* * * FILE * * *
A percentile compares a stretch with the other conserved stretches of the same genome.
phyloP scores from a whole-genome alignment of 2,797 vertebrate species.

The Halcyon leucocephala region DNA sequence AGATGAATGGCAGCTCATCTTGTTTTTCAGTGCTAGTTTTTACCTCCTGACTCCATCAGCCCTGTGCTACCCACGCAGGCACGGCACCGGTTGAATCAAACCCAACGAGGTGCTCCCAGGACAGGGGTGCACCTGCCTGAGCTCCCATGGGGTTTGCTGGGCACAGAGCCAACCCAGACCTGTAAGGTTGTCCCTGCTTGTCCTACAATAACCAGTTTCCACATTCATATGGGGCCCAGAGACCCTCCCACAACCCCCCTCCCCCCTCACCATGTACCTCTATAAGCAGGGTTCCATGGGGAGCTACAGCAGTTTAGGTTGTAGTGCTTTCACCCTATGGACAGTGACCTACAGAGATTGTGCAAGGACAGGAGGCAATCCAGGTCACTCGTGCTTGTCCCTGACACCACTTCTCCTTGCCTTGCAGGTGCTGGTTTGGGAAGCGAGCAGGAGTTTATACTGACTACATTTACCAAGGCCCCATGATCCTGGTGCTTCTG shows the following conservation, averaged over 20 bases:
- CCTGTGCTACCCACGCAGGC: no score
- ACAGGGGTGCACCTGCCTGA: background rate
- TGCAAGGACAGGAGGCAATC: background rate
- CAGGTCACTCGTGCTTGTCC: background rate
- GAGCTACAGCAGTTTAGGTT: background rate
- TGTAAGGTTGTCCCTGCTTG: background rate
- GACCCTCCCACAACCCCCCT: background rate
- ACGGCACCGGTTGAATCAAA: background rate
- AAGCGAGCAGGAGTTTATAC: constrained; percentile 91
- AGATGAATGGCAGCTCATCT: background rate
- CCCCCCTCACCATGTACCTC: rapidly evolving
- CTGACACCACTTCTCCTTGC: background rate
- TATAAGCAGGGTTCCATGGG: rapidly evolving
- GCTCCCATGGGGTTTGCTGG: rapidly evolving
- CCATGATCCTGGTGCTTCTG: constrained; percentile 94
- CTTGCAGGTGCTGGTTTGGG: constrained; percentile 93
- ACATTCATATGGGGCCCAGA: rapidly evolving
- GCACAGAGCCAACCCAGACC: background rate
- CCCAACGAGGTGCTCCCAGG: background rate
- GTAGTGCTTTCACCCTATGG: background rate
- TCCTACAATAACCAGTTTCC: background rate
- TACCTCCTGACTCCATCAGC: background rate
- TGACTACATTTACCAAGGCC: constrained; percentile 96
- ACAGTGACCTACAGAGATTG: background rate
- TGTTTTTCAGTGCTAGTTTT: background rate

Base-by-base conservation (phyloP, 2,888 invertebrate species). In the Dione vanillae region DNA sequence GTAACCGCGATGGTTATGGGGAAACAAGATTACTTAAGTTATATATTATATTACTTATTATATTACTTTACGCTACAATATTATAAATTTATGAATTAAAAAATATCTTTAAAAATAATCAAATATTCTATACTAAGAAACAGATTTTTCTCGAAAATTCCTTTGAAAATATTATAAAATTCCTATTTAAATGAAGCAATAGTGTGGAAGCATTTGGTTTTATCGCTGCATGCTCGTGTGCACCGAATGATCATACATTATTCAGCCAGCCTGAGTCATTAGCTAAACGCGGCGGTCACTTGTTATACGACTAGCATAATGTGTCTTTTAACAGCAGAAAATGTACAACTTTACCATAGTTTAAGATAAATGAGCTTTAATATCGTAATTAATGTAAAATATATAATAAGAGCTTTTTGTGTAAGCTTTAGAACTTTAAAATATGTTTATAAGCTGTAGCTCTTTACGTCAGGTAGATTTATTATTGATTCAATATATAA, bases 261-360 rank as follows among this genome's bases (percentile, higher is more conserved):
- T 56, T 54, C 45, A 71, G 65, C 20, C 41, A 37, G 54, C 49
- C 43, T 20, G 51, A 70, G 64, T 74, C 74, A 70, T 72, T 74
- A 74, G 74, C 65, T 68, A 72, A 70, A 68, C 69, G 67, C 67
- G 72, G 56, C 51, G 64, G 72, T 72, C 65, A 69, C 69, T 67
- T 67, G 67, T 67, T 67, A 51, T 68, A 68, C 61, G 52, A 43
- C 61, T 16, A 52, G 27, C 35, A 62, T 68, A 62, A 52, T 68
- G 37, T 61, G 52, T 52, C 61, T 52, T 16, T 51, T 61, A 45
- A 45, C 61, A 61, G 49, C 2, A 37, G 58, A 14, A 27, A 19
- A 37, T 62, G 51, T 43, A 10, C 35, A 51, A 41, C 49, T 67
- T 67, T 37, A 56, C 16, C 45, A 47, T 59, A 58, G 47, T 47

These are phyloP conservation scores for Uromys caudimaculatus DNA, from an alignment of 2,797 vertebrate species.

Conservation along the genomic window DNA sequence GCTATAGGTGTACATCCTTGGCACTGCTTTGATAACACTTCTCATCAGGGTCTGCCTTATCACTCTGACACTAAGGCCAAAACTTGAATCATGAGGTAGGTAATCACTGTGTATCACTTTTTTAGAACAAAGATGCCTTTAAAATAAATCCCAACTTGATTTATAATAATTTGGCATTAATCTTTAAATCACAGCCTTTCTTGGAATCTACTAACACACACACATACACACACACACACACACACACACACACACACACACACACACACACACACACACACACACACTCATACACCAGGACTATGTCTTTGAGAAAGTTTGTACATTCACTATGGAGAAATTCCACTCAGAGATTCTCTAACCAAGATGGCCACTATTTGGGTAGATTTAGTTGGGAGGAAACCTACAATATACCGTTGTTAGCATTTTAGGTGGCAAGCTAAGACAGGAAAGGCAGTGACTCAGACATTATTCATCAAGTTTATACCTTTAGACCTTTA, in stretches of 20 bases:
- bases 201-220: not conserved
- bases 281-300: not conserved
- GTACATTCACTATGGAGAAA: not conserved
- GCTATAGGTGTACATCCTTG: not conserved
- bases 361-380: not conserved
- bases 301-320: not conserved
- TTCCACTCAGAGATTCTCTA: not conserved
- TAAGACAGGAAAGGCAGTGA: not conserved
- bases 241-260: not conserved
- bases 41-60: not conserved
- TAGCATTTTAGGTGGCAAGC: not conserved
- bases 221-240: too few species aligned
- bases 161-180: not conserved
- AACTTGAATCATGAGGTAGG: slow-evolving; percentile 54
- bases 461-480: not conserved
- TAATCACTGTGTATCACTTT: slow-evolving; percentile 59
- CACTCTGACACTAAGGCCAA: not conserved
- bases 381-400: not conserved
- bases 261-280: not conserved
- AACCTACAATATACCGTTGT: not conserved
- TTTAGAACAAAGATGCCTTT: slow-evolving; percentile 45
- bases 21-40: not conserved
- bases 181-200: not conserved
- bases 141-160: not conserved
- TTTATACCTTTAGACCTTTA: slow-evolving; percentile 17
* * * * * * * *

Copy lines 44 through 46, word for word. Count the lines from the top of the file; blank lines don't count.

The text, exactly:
- GTACATTCACTATGGAGAAA: not conserved
- GCTATAGGTGTACATCCTTG: not conserved
- bases 361-380: not conserved